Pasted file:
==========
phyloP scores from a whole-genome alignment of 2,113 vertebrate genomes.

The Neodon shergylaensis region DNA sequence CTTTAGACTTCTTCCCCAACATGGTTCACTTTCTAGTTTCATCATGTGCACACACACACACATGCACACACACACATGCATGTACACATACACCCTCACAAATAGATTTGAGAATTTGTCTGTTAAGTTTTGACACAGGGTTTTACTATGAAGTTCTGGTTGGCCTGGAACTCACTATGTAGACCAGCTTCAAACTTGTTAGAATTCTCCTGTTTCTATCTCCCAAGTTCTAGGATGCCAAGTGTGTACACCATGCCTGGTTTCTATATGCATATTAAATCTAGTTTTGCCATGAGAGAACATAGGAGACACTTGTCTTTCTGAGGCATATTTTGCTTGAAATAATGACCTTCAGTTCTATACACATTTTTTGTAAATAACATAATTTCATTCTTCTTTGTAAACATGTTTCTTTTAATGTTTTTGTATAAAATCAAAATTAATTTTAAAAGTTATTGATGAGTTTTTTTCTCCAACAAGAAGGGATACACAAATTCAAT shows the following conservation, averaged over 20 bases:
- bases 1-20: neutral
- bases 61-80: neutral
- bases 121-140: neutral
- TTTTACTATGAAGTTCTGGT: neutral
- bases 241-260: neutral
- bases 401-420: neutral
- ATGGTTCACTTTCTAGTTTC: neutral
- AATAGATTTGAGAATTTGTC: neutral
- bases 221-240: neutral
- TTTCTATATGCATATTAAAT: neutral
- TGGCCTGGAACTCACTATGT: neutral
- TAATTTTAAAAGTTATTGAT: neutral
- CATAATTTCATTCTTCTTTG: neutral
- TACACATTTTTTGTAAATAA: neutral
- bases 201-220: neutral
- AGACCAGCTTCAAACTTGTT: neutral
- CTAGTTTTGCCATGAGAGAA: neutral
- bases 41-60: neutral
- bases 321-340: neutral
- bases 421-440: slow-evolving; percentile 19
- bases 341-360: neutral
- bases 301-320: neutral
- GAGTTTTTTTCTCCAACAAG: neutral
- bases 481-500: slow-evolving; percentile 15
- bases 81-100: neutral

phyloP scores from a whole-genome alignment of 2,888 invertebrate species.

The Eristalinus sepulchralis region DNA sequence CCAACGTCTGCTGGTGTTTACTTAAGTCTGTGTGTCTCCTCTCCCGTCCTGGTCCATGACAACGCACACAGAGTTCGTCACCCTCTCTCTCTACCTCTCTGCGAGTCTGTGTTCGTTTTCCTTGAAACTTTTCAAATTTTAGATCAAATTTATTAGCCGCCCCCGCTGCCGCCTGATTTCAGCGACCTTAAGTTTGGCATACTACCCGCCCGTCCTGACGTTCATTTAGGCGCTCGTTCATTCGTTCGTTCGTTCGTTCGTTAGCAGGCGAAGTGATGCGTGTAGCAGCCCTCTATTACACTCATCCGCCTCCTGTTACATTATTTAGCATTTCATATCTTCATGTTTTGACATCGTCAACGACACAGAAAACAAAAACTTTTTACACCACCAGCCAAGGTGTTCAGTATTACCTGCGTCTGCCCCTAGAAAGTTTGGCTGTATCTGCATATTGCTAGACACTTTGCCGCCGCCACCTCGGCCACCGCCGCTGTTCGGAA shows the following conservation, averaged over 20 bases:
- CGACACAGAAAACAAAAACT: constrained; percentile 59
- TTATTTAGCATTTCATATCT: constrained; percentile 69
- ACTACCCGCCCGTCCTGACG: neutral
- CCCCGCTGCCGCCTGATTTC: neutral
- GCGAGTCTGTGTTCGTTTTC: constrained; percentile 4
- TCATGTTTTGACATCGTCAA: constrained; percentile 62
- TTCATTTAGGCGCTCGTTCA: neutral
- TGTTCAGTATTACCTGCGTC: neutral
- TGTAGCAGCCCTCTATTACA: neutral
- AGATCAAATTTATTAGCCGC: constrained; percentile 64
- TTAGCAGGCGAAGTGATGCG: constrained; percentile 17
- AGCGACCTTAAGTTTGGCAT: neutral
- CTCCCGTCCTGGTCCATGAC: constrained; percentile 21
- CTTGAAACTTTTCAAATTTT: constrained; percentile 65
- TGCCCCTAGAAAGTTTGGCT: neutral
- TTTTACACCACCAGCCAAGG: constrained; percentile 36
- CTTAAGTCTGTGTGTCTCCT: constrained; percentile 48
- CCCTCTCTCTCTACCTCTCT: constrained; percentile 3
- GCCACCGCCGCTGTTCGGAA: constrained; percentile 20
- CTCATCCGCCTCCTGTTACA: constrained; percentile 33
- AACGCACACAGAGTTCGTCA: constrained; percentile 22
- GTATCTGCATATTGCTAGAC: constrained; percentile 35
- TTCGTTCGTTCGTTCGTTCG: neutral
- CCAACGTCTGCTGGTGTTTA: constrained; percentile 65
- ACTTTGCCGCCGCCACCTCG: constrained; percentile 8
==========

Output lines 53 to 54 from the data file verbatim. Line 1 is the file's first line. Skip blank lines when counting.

- CCAACGTCTGCTGGTGTTTA: constrained; percentile 65
- ACTTTGCCGCCGCCACCTCG: constrained; percentile 8